We all know that that time of the month is uncomfortable and stressful. Periods, even light ones, can wreak havoc on your summer plans and interrupt a perfect day with discomfort and frequent trips to the bathroom. But those with endometriosis have it much, much worse. From indescribable pain to infertility issues, this disease is one that is commonly misunderstood and hard for doctors to diagnose. Thankfully, Dr. Kaley Bourgeois walks us through everything from symptoms to causes to natural remedies.
MY: What is endometriosis?
Dr. Kaley Bourgeois: Normally a woman’s endometrial tissue is only inside of her uterus. It thickens between her periods and she sheds it when she bleeds. When a woman’s endometrial tissue grows outside of her uterus, she has endometriosis. These patches of misplaced tissue can be on the ovaries, in the pelvis and abdomen, and even in the colon. They swell and shrink as her hormones fluctuate, causing pain and scarring.
MY: What causes endometriosis?
KB: While the exact cause of endometriosis is elusive, we do know that it’s an inflammatory disorder and that women may have a genetic predisposition to developing the condition. Meaning, having one or more close relatives with endometriosis increases a woman’s risk. Even if you do have a genetic predisposition, there are risk factors you can try to limit in order to avoid “turning on” those genes. These include diets and lifestyles that increase inflammation, alcohol, stress, and exposure to endocrine disruptors (think plastics, toxic makeup products).
MY: Recently we have seen more attention being brought to this condition. How common is it?
KB: Right now the estimated portion of reproductive age women with endometriosis is about 10 percent, however the true number is likely higher because the diagnosis is often missed.
MY: Why is endometriosis commonly overlooked?
KB: Trust me when I say that your doctors want to get your diagnosis right, but sadly this one often takes years due to several factors. First, you cannot always diagnose endometriosis via imaging or symptoms alone unless the disease is very advanced. Pelvic ultrasounds are excellent for finding ovarian cysts and uterine fibroids, but early endometriosis is harder to detect. Often when a doctor sees a normal pelvic ultrasound, further workup (such as MRI, biopsy, or laparoscopic surgery) is not recommended. Diagnosing endometriosis based on symptoms can also be tricky because every woman’s symptoms are unique. Some women will have debilitating pain, others will only have heavier than usual periods.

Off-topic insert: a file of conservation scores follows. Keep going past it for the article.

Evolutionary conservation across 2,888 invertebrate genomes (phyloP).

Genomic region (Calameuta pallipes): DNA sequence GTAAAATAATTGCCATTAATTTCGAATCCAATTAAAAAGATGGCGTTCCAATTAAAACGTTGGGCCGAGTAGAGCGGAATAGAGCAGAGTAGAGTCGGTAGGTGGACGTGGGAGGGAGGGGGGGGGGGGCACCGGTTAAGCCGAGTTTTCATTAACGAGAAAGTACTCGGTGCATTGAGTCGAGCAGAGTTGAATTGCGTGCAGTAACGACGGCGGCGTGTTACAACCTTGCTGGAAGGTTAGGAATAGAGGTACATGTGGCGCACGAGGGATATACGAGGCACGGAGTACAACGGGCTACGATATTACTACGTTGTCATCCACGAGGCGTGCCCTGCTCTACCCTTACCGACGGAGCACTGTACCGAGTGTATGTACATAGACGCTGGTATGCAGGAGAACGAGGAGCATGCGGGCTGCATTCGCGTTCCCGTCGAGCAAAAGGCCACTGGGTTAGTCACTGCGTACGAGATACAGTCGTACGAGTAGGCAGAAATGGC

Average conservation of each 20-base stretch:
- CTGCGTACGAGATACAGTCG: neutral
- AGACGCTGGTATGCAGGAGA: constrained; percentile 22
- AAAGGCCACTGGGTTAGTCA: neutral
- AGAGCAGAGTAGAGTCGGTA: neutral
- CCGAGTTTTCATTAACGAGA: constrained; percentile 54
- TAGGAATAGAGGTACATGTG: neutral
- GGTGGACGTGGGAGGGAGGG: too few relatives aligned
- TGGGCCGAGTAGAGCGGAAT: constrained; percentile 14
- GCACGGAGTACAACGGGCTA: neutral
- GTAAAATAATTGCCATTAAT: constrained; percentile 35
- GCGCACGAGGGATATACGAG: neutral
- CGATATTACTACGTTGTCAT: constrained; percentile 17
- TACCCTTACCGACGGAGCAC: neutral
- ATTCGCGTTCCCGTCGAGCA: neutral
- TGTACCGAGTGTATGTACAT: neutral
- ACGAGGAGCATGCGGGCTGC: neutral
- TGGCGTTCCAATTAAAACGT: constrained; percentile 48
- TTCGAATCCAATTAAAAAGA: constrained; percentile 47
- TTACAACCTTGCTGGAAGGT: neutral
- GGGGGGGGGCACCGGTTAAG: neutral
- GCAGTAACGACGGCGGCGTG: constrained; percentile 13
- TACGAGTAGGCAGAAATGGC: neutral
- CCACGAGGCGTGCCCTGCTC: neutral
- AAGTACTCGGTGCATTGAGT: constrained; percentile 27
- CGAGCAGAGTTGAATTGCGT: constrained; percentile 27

MY: How can it be treated?
KB: Like most inflammatory conditions, making the right diet and lifestyle choices can have a substantial impact. I recommend diets low in sugar, alcohol, and processed foods and rich in high fiber vegetables to every patient with endometriosis.
MY: How can you tell the difference between severe menstrual pain and endometriosis?
KB: Since one of the symptoms of endometriosis is severe menstrual pain, it’s hard to tell the difference between that and so-called normal menstrual pain (“primary dysmenorrhea”) based on symptoms alone. Women suffering severe pain with their periods deserve an extensive medical evaluation, including hormone testing, pelvic imaging, and further diagnostic workup if desired. There are additional symptoms to look for, though, which may point to more than normal menstrual pain: infertility, irregular bleeding, and painful bowel movements and urination during periods.
MY: What is it like to live with endometriosis?
KB: Living with endometriosis is challenging both physically and emotionally. The pain can be debilitating, leading to absences from work and difficulty participating in social activities. Unlike typical menstrual pain, endometriosis-related pain can occur during and between periods. It often causes abdominal bloat, back pain, painful intercourse, and IBS-like symptoms. Like any form of chronic pain, it can contribute to depression and anxiety. For many women it will impact their fertility, which is a complicated and emotional journey.
MY: Is there anything women can do to avoid endometriosis?
KB: Prevention is always more effective than treatment, so I recommend all women limit inflammatory foods, incorporate exercise, limit alcohol, and track their menstrual cycles so they can catch hormone imbalances and irregular periods early. Severity of endometriosis varies greatly, and catching it early provides greater opportunity for preventing progression. High levels of estrogen are linked to endometriosis, so balancing hormones is key in mild, moderate, and severe disease.
MY: Do natural remedies work?
KB: They can make a significant difference when used correctly! Optimizing the diet (including more greens no matter which diet you follow), reducing stress, and increasing exercise must happen at the same time, because no single intervention is enough when treating an inflammatory disease. Once those changes are in place, nutritional supplements, herbs, and certain bio-identical hormones can accelerate the healing process. I’m particularly fond of DIM (Diindolylmethane) and bio-identical progesterone for patients when lab results suggest estrogen dominance, but I don’t recommend starting either without lab work and diagnosis first.
Understanding the stage of your endometriosis is essential to knowing how and when to incorporate natural remedies. With mild disease, you may see dramatic improvements in the first few months. With severe disease, improvements will take longer and a combination of conventional and natural treatments works best.
To learn more about our resident doctor and book an appointment, visit frameworkclinic.com.